Those Oscars, man. I'm gonna digress a bit from the movie and repeat what I said before, which is that the Academy Awards have lost all credibility. Any awards show is only worth the quality of its judging, and the Academy of Motion Picture Arts and Sciences has proven time and again that it has certain irrevocable biases that it can never get past. The King's Speech is a period drama, it's about a man overcoming his physical disability, and it's oh so veddy British; it's exactly the kind of movie they cream themselves over, never mind that there were smarter, more innovative, and more staggeringly ambitious films released this year.

Now, they haven't given 'em out yet, so maybe they'll end up giving Best Picture to something more worthy. And really, none of this should take away from the merits of the film itself. It's still very good; go watch it, if only to cleanse your palate of the usual dumb action-movie blockbuster-wannabees that usually fill up our cineplex screens. (Oh, in case you were wondering, it is completely uncensored, including the scene that earned it an R-rating in the States.) And by all means, watch it to let our cinema distributors know there's actually a market for quality films here in Malaysia. But come on - best movie of the year? Nuh-uh.

NEXT REVIEW: The Rite
Expectations: it was either this, The Mechanic or Sanctum

6 comments:

ManVSMovie said...

This movie is getting a lot of attention, I am definitely going to have to check it out.


http://my-movie-night.blogspot.com/

Amr masoud said...

oh.. what a good movie ... i wish that movie to get Oscar .. but agreeing with your opinion
the oscars seems to be bloody... so we or the experts in oscar awards confess bloody movies are the best of the best .. don`t you think so ?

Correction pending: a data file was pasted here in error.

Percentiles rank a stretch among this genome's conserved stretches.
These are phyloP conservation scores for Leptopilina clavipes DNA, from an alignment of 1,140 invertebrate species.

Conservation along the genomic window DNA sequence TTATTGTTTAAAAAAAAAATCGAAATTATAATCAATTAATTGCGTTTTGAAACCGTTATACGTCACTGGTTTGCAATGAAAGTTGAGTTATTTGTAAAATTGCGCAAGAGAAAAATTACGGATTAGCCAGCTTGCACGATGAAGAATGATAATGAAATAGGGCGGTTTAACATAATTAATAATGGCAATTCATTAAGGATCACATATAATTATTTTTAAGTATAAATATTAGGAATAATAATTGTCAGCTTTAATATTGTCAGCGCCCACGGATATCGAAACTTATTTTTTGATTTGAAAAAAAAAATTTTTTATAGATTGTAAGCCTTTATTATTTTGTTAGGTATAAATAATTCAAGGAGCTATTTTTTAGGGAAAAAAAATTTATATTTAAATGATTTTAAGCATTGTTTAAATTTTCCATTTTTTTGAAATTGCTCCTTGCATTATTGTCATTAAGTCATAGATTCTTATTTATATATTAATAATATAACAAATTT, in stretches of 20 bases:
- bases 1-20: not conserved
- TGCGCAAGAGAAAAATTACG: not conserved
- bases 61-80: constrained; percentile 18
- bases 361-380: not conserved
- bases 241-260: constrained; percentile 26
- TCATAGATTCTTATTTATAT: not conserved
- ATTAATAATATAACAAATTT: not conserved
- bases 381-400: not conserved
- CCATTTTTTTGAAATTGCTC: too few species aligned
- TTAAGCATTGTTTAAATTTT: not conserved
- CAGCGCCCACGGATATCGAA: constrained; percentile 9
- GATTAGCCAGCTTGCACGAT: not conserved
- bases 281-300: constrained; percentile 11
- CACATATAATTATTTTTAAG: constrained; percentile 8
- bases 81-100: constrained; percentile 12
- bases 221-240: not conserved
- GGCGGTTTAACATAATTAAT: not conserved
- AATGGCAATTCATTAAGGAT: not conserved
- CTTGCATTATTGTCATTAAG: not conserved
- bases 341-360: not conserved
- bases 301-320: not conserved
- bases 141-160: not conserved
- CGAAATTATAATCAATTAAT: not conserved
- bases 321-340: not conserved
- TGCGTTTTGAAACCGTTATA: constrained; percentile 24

http://www.youlovemovies.com

McGarmott said...

Wait wait wait ... why don't you go catch Black Swan? I'm looking to send a mindfuck victim there, if only to find out whether the film was censored or not.

TMBF said...

@McGarmott: Oh, I'm definitely catching it, although I might go for True Grit first (both are opening this Thursday). I'm also waiting to hear if it's censored, and if it is I might forego it and just watch it on DVD.

k0k s3n w4i said...

BLACK SWAN FOR THE OSCAR!!!!!

Yes, I saw Black Swan illegally - but I'm planning to see it in the cinema too. It's just isn't the same seeing it on a rinky-dinky computer screen. And I certainly don't think Toy Story 3 deserve to win over Black Swan.

I'm really going be pissed if The King's Speech bag Best Pic, but all things considered, it's probably going to.

True Grit isn't opening in Melaka :(

k0k s3n w4i said...

i take that you have not seen black swan yet - legit or pirated - so i'll be careful with spoilers.

it IS censored, but the censorship decisions were bizarre. expletives were all kept. what i consider to be the most sexual scene was kept intact. two other rather innocuous sexual scenes were worked on with a pair of scissors - spoiling the pacing of those scenes (which were quite important in context). and a jump scare was cut outright, one which i thought was one of the most uncomfortable and unsettling scenes in the whole film. i suggest that you see it on a pirated copy before rewatching it in the cinema, so as to preserve those scenes in your head.